Now this is a little unfair for all the game creators out there. Todd Howard won the Game of the Year award last year at the DICE Awards gaming event. He also won a Lifetime Achievement Award at the annual Game Developers Choice Awards in March. And this year, he’s being inducted into gaming’s Hall of Fame at the 20th annual DICE Summit coming up in February.
OK, we’re joking about this being unfair. Howard deserves the kudos for his stellar job as executive producer and game director at Bethesda Game Studios. He’s been integral in the creation of award-winning open-world games such as The Elder Scrolls series and Fallout.
“The Academy is thrilled to be honoring Todd Howard as our next Hall of Fame recipient,” said Mike Fischer, president, Academy of Interactive Arts & Sciences, the game industry’s professional peer group, in a statement. “I know that many of us in the industry have spent countless hours enthralled in the vast, open worlds that Todd has created. He’s made us all reconsider the player-game relationship and extended the storytelling possibilities of our medium. We look forward to honoring Todd and celebrating his achievements and contributions to the video games industry.”
The 2017 Hall of Fame Award will be presented to Howard during the 20th DICE Awards ceremony on Thursday, February 23, 2017, at the Mandalay Convention Center in Las Vegas by his long-time colleague, Pete Hines, vice president of public relations and marketing at Bethesda Softworks.
GamesBeat Next 2023
Join the GamesBeat community in San Francisco this October 24-25. You’ll hear from the brightest minds within the gaming industry on latest developments and their take on the future of gaming.
“Todd’s impact on his studio, our company, and the gaming industry as a whole has been truly remarkable,” said Hines, in a statement. “When you look at the very best game developers of all time — the 21 members of the AIAS Hall of Fame — I think Todd deserves to have his name right alongside of them as the best of the best.”
Howard began his video game career at Bethesda Softworks in 1994. His first game development credit for Bethesda was in 1995 with The Terminator: Future Shock. His first foray into the Elder Scrolls series was as a designer for The Elder Scrolls: Chapter II – Daggerfall (1996), and then as project leader and designer of The Elder Scrolls Adventures: Redguard (1998).
Howard first began pushing world creation and player modding in 2002’s breakthrough hit The Elder Scrolls III: Morrowind as the project leader and designer.
Following Morrowind, Howard continued to work on several critically acclaimed sequels for The Elder Scrolls series, including The Elder Scrolls IV: Oblivion (2006). He served as game director of The Elder Scrolls V: Skyrim, one of the most critically acclaimed and best-selling games of all time, with more than 10 million copies sold.
Released in 2011, Skyrim won over 250 Game of the Year awards. It mesmerized critics and gamers alike with its masterful weaving of combat, crafting, skill, and exploration systems. Skyrim game took 100 people about five years to make.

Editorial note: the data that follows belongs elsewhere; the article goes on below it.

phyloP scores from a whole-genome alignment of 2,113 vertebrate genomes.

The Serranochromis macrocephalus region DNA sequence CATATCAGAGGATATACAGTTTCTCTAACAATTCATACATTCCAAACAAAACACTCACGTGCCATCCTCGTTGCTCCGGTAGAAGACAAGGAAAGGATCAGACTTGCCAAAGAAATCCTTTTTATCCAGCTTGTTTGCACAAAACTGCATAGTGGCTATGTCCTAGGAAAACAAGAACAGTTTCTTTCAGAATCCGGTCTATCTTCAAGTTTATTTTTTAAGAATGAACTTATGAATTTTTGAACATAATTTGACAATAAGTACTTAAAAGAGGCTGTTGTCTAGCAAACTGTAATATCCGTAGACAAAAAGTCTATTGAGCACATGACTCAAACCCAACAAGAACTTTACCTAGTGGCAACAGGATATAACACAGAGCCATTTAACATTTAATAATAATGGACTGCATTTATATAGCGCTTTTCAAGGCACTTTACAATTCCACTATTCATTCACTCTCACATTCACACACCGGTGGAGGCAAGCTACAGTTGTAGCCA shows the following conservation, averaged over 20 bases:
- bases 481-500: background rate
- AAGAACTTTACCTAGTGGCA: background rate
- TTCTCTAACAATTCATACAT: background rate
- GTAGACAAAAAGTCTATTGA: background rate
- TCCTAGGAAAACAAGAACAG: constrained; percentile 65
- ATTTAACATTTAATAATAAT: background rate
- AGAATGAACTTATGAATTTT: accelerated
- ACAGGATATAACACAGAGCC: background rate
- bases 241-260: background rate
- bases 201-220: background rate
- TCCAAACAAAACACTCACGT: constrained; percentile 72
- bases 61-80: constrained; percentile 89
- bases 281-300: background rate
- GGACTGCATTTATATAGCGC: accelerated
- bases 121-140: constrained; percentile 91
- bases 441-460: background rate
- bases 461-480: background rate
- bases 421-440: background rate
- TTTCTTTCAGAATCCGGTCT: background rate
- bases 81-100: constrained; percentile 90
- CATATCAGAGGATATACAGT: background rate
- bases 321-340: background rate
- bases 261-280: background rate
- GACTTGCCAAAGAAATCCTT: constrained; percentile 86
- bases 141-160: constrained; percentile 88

Howard gave a talk about making Skyrim at the Dice Summit, the elite industry game conference in Las Vegas, in 2012. He said that developers have to approach game design with discipline. Games, he said, weren’t works of art that hang in a museum. They’re fun entertainment that has to run at a speed of 30 frames per second or more on an affordable consumer device that packs the processing power of a supercomputer.
“Find things that a player does a lot,” like looking at a list of tasks to do. “Make that fun and entertaining. Take a repetitive action and make it simple and fun,” he said.
The Fallout series was similarly a rare combination of critical and commercial success. Howard served as game director and executive producer of Fallout 3 (2008) as well as his latest game, Fallout 4, which was released in 2015. Fallout 4 sold more than 12 million copies, and it also won Game of the Year at the 2016 DICE Awards. Howard was also the director on Fallout Shelter, a mobile game that was downloaded more than 12 million times on its first day.
“Todd is revered by legions of fans not just for his creative leadership over the years but for his humility and humor,” said Ted Price, CEO and founder of Insomniac Games and vice chairman of the AIAS, in a statement. “Despite the fact that he’s helmed several of the most successful franchises in the history of our industry, he consistently defers praise to others and is the quintessential team player. Yet it’s Todd’s vision and strong direction that has brought Tamriel and the Commonwealth to life for millions around the world. I’m in awe of his accomplishments and am proud to call him a friend. I can’t think of anyone who deserves this honor more than he does.”
Past AIAS Hall of Fame recipients include: Hideo Kojima (2016), Leslie Benzies (2014), Dan and Sam Houser (2014), Tim Sweeney (2012), Greg Zeschuk (2011), and Ray Muzyka (2011).
GamesBeat's creed when covering the game industry is "where passion meets business." What does this mean? We want to tell you how the news matters to you -- not just as a decision-maker at a game studio, but also as a fan of games. Whether you read our articles, listen to our podcasts, or watch our videos, GamesBeat will help you learn about the industry and enjoy engaging with it. Discover our Briefings.